This is the start of a series of posts on what I consider to be fallacies of knowledge management.
Some ten years ago, I used to be in the habit of printing good articles I came across on the internet. Sometimes, fifty pages at one go. But I wasn't able to keep up with reading all that I was printing. Yet, the act of printing and possessing the content seemed to offer some kind of reassurance. After all, I could read it anytime I wanted to. I realized the folly of my ways when I had to relocate for my next job. I had fifteen kilos of mostly unread, somewhat dusty, printed material. I was faced with the choice of dumping them (with all the associated guilt of wasted resources) or paying to transport them in the hope of catching up some day.
Then I grew a little wise. I started merely saving stuff to my hard disk instead of printing. I created a folder '2bRead' (still have it) and started growing my repository of wisdom there (or so I thought) - whitepapers, presentations, podcasts, videos, you name it. As the folder grew in size, I began to forget what was in there. I used to search on the internet for stuff I already had. Desktop search only partially solved the problem. The indexes began to grow huge and it didn't keep track of deletes well - I used to get false results. It also didn't help that I used to switch between operating systems.
Then came del.icio.us and I thought an end to my woes. Several bookmarks and tags later, I realized that I was spending more time bookmarking and tagging than actually reading and assimilating. It wasn't because I was an obsessive compulsive organiser (far from it). It was just that I often didn't have the time to study something when I came across it - it was much easier (and reassuring) to just bookmark and tag it.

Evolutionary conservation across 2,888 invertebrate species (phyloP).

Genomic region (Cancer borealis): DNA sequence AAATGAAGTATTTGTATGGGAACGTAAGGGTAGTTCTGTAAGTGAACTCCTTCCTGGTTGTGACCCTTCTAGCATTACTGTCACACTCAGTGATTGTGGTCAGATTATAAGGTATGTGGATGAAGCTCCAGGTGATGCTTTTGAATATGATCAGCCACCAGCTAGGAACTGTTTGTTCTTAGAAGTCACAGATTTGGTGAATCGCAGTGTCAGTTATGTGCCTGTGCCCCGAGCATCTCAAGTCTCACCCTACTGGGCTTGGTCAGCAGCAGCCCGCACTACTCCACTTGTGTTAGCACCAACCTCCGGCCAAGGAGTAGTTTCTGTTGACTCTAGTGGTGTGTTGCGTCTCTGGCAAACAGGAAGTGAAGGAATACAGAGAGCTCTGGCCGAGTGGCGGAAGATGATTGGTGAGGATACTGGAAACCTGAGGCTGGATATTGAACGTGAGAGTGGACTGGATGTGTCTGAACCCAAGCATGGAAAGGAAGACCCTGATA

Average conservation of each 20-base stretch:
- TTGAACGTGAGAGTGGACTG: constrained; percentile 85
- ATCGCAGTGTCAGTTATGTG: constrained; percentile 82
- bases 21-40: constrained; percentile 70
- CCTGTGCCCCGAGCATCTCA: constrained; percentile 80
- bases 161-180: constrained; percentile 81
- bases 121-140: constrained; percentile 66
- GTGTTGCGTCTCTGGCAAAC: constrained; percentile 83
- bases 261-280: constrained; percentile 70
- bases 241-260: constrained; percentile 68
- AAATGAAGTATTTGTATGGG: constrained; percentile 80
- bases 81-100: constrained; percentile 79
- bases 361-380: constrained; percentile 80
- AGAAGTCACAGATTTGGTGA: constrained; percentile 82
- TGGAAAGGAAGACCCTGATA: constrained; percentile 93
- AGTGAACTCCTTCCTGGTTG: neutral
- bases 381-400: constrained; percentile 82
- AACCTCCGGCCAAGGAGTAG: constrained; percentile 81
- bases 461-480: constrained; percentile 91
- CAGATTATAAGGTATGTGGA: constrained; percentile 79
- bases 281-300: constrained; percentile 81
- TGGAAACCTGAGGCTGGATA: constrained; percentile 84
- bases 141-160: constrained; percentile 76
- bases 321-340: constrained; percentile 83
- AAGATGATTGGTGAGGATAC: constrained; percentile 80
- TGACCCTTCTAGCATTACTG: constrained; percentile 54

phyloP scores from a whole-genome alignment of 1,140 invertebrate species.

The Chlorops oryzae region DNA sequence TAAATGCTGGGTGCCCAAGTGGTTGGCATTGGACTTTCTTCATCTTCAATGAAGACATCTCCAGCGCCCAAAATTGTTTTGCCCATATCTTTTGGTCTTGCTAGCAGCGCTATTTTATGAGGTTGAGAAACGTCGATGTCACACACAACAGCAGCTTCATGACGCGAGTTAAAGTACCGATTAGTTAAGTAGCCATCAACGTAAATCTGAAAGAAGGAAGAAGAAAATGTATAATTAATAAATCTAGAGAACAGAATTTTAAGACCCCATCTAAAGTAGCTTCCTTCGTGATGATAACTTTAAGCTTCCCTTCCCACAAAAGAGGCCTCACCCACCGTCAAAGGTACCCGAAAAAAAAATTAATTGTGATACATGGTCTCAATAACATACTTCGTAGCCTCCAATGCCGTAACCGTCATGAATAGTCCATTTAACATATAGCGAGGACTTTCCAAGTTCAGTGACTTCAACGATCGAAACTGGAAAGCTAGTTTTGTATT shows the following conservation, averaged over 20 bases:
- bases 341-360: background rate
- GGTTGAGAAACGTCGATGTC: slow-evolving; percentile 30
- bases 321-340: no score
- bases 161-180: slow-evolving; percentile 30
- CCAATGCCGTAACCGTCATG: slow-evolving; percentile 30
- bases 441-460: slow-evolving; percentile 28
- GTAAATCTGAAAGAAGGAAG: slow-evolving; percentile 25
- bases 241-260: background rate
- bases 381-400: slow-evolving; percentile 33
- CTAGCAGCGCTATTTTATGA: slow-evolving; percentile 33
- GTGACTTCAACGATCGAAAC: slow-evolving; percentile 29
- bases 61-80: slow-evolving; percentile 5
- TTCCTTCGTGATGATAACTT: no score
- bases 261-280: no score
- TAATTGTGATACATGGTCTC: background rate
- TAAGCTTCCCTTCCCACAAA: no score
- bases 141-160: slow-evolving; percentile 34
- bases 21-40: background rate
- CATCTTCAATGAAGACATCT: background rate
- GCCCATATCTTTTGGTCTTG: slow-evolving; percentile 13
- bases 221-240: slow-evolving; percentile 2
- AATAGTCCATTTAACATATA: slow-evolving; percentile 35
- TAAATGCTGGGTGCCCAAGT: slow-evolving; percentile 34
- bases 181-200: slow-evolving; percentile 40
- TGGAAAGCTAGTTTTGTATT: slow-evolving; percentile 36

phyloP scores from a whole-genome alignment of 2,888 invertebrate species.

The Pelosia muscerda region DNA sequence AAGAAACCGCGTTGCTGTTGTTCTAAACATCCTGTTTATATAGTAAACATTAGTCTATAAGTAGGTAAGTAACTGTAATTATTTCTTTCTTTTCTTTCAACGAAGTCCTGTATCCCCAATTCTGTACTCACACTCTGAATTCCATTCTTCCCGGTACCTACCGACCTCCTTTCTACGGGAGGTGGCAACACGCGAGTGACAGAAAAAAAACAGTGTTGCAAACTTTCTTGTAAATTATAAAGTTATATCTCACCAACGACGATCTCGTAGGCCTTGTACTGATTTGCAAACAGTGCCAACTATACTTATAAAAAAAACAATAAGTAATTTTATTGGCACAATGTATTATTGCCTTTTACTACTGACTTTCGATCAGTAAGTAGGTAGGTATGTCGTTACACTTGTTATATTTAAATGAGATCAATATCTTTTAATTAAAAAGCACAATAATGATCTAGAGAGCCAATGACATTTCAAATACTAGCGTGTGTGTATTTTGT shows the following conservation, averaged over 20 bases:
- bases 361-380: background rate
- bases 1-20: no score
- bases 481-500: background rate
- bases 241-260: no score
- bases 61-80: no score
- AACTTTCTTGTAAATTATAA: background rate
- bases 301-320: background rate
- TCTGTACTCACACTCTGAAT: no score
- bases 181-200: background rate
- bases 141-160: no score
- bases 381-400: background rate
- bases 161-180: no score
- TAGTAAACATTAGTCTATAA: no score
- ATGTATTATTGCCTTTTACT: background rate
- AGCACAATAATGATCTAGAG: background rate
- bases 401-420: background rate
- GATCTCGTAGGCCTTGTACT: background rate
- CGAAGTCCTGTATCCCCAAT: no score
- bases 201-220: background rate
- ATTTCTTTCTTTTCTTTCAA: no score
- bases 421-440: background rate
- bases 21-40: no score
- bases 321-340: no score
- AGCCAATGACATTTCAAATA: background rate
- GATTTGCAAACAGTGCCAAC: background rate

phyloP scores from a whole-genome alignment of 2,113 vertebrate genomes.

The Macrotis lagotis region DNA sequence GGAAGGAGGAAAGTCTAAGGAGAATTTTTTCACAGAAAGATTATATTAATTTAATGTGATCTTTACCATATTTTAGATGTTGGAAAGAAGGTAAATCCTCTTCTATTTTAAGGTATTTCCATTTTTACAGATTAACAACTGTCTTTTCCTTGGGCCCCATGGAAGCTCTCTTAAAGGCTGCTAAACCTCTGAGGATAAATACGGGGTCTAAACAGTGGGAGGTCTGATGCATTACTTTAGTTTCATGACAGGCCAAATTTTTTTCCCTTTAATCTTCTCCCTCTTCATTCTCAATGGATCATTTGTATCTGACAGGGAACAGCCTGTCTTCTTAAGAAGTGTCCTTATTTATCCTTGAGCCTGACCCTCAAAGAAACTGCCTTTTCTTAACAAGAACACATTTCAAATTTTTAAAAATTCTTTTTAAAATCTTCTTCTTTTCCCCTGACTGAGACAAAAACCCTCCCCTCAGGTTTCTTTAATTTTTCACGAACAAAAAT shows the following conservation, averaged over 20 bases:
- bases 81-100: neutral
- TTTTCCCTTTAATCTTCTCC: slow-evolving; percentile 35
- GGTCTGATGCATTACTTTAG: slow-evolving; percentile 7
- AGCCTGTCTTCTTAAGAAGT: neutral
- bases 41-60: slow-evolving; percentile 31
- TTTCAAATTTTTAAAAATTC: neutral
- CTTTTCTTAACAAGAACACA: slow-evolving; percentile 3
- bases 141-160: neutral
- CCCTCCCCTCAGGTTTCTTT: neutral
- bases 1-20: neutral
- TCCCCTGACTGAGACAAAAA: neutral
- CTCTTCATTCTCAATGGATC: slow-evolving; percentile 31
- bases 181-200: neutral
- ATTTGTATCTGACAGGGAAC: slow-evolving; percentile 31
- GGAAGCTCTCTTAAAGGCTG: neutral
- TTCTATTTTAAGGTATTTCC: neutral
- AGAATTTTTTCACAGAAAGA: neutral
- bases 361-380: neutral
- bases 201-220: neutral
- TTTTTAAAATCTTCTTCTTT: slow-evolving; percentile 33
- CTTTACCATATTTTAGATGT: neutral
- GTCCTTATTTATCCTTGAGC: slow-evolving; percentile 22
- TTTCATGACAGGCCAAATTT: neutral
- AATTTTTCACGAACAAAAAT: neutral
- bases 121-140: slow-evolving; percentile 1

Now I use a much harsher approach - read it then and there or forget it. You might be more disciplined than I am and might find this absurd but I suspect I am not alone. Individuals and organisations are struggling to keep up with the assimilation of information. So they tend to resort to what seems to be the next best thing - the collecting of information. However, this tends to be mostly a futile exercise. It might be more useful to focus on assimilation of information whenever 'information events' happen - talks, presentations, meetings. Focussing on recording and distributing (or storing centrally) in the hope of future assimilation is going to be increasingly ineffective.
Favour individuals and interactions over artifacts and repositories.
Favour context rich conversations over mostly context free collateral.
After all, we don't manage knowledge within digital repositories. We can only hope to curate information within them. Knowledge can only reside in people's heads. Efforts to improve knowledge should therefore focus on assimilation via collaboration rather than on curating information.